A bachelor’s degree in healthcare administration typically takes four years to complete. It provides a broad healthcare industry overview, including healthcare law and ethics, management, finance, and marketing. In addition, some bachelor’s degree programs offer specialized tracks in long-term care administration or healthcare informatics.

Admissions requirements and costs may vary by institution and location, but some standard requirements and tuition fees are listed below.

Admissions requirements A high school diploma or equivalent, transcripts, and SAT or ACT scores. Some programs may require letters of recommendation, personal statements, or interviews.
Estimated annual cost, according to CollegeBoard Public four-year in-state: $10,740

Public four-year out-of-state: $27,560

Private nonprofit four-year: $38,070

2. Earn a Master’s in Healthcare Administration

Depending on the employer or the particular type of job, a master’s in healthcare administration may also be required. This requirement is especially true for those seeking leadership positions in larger healthcare organizations or those wishing to specialize in a particular field, like health information management or long-term care administration.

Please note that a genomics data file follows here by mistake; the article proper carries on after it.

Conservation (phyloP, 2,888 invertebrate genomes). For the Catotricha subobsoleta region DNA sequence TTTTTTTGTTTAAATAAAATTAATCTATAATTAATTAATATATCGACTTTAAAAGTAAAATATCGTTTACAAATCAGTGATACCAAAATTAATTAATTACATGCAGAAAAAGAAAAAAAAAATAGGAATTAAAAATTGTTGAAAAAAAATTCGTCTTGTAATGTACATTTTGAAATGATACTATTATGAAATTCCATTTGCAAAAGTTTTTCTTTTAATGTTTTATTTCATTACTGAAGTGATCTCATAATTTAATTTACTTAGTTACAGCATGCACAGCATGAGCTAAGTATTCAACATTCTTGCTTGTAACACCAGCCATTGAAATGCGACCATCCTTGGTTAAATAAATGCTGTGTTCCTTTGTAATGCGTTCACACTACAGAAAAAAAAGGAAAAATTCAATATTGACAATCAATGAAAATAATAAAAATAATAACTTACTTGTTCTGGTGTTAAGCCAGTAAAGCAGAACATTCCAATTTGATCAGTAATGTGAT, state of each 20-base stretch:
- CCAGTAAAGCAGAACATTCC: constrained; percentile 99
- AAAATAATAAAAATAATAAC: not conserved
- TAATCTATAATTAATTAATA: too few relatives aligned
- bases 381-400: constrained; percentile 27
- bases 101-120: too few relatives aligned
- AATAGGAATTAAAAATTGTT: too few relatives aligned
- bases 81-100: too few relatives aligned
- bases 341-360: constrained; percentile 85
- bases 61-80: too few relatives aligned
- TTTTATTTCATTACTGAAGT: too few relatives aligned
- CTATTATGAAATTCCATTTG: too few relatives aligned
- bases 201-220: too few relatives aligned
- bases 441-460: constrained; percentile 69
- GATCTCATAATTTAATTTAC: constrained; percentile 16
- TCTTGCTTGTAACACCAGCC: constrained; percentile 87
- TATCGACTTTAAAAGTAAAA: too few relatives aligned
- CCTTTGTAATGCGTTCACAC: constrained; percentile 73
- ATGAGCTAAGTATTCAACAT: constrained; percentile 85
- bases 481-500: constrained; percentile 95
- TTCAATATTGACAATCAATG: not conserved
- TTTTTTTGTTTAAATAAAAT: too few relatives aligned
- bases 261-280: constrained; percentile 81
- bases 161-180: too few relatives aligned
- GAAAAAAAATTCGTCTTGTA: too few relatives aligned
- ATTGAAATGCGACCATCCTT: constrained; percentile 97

A master’s in healthcare administration typically takes one to two years to complete and is geared toward individuals with experience in the healthcare field. Master’s degree programs provide a more in-depth look at healthcare management, leadership, and specialized coursework in healthcare policy, quality improvement, and healthcare technology.

Like Bachelor’s degree programs, admissions requirements and tuition can vary widely based on the institution and location — the table below lists standard requirements and estimated costs.

Admissions requirements A bachelor’s degree from an accredited institution, transcripts, letters of recommendation, a resume, and a personal statement. Some schools may require work experience in healthcare or a related field and GRE or GMAT scores.
Estimated annual cost, according to US News & World Report Public in-state: $16,929

Public out-of-state: $30,659

Private nonprofit four-year: $45,616

Interested in another degree instead?

Learn more about online degrees, their start dates, transferring credits, availability of financial aid, and more by contacting the universities below.